In 1986, Platini and his team were strong favourites to win the World Cup.

Their quarter-final with Brazil will go down in football folklore as one of the finest games ever seen, between two teams desperate to put on an exhibition of all that is great about the sport.

An exhilarating end-to-end contest finished 1-1, with Zico having a second-half spot-kick saved, before France progressed on penalties, though an exhausted Platini missed his.

Into the last four, they once again came up against West Germany. But France could not gain revenge for four years previously and Platini played only one more time for his country.

It was not long before he was back with Les Blues, though, becoming coach of the national side in 1988, aged just 33.

Failure to qualify for the 1990 World Cup and a first-round exit at Euro 1992 led Platini to step down, to concentrate on his role as vice-chairman of the organising committee for the 1998 World Cup in France.

WHAT THEY SAID/WHAT HE SAID
He has stood by my side for the turmoils of the last eight years

Fifa chief Sepp Blatter on Platini

Football truly is an extraordinary education for life

Platini on the beautiful game

After overseeing a successful tournament, Platini's focus shifted to the politics of football and for the next four years he learned at the feet of Fifa president Sepp Blatter as one of his personal advisers.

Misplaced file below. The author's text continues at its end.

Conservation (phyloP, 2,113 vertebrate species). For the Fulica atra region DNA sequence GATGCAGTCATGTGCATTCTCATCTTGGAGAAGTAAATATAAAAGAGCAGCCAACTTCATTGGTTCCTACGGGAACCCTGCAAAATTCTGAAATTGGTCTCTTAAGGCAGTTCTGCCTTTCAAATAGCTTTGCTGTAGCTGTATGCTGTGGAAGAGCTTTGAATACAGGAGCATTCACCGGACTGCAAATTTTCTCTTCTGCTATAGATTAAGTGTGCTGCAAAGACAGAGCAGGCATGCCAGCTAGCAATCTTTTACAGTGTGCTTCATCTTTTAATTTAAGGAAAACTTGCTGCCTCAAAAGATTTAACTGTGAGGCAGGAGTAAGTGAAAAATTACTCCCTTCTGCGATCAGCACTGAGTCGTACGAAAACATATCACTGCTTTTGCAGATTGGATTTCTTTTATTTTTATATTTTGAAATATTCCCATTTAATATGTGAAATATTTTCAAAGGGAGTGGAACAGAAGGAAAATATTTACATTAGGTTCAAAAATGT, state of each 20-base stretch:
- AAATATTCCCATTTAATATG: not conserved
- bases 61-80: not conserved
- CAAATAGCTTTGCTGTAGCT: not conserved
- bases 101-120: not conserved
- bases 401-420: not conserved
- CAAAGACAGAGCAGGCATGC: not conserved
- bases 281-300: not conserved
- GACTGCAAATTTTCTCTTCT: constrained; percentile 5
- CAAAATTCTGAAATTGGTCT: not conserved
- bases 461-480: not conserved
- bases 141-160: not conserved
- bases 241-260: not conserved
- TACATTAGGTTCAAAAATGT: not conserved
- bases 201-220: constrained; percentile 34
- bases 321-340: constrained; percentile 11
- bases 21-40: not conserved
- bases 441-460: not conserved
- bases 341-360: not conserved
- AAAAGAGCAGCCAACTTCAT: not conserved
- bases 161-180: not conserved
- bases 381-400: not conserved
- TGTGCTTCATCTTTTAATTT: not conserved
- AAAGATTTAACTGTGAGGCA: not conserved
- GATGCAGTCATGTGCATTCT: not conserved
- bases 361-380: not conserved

He became a member of Uefa and Fifa's executive committees in 2002 and also joined the Uefa technical committee, deciding in June 2006 that he would challenge Lennart Johansson to become the president of Uefa.

It seems the time he spent with Blatter was a shrewd move by Platini and one that paid off handsomely, as Blatter categorically supported his campaign to oust the Swede after his 17-year reign.

Platini has promised to limit the number of Champions League places to three per country, rather than the current four, a move which seems certain to become unpopular in England, Spain, Italy and Germany.

He also stands side-by-side with Blatter in wanting to concentrate on the more social side of football rather than financial.

Michel Platini's biggest challenge may have only just begun.